He declined to comment on whether the new format would be within the convenience structure, or whether M&S might be investigating other formats entirely.
Somewhat reassuringly, M&S’ worst-performing stores have been in the same locations for more than 75 years. While that should never have been allowed to happen, it’s also an easy fix.
Unfortunately for M&S, it needs to spend money to save money – the business has haemorrhaged cash in restructuring costs and cannot afford to decimate profits as it has done over the last two years for much longer.
One area in which M&S is woefully behind the rest of the market is its digital capabilities. Again, this is a costly area to improve but one that M&S cannot afford to ignore.
The business is currently trying to make its website more responsive and faster and has succeeded in doing this. Web pages that were taking over four-and-a-half seconds to load are now loading in three – and the business was also the first major UK business to offer Instagram shopping.
Despite these improvements being relatively minor, Rowe today said he was confident that the retailer could be market-leading in its digital offer and approach.
Work still to do includes rebuilding every webpage, abandoning its mainframe and upgrading its woefully inefficient search capability.
In-store, work to better complement the shopping environment with digital technology is proceeding at pace. M&S is piloting ‘scan, pay and go’ capabilities in stores so that customers can check out on their phones, self-checkouts are being launched in clothing and home and store staff are being given Honeywell mobile devices to better assist customers.
M&S spoke a lot today about a ‘family age’ consumer, with whom it has lost some traction over the past two decades. After decades of trying to appeal to everyone, flitting between customers aged 70 and those aged 17, the business finally seems to have realised that – no matter how many celebrity-filled adverts it puts out – it cannot appeal to everyone.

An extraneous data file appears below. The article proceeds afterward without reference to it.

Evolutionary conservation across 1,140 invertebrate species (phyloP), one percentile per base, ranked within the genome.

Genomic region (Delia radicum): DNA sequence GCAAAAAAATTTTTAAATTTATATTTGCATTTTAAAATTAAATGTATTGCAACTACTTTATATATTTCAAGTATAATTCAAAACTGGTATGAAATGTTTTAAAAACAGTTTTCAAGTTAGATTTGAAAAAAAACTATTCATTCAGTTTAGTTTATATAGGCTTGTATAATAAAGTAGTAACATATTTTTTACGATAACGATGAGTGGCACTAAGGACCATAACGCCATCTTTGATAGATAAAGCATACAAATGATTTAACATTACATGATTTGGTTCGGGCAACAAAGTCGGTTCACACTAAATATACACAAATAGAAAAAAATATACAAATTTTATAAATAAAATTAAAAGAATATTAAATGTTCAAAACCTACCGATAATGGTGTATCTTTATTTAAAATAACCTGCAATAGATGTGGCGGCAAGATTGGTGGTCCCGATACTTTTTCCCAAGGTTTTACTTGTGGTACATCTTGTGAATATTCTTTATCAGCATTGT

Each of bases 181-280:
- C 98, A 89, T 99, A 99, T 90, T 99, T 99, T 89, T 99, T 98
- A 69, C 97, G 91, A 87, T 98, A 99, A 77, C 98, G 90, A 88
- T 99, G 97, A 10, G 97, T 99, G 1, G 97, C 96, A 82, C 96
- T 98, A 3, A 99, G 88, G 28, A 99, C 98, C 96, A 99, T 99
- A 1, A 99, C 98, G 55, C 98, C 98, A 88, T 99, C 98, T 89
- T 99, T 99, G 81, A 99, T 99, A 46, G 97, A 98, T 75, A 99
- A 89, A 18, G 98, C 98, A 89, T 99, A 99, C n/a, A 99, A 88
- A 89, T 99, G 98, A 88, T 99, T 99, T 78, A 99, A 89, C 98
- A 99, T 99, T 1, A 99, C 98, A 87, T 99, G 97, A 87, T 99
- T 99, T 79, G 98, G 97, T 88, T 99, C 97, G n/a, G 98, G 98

It wants instead to draw family or family-age customers back in, and is focusing on its key categories such as jeans, suits, childrenswear and underwear to do so. These are areas in which M&S can really make headway. The brand’s equity and trust-factor is still incredibly strong – more so than its fashion credentials ever have been – and it is on these that it should trade.
After realising that it cannot rely on Alexa Chung to sell dresses, it instead wants to chiefly appeal to middle Britain once more. It’s a market that rival Next boss Lord Wolfson, wisely, has never taken his eye off of. In fact, M&S facing up to its own reality – that it is more Delia Smith than Alexa Chung – is perhaps the most encouraging sign to come out of these results.
M&S has much to do. Rowe and Norman both acknowledge that – and perhaps that is the biggest reason to take heart. There is no pretending that business as usual is an option, and the retailer is preparing for the next few miles of the marathon.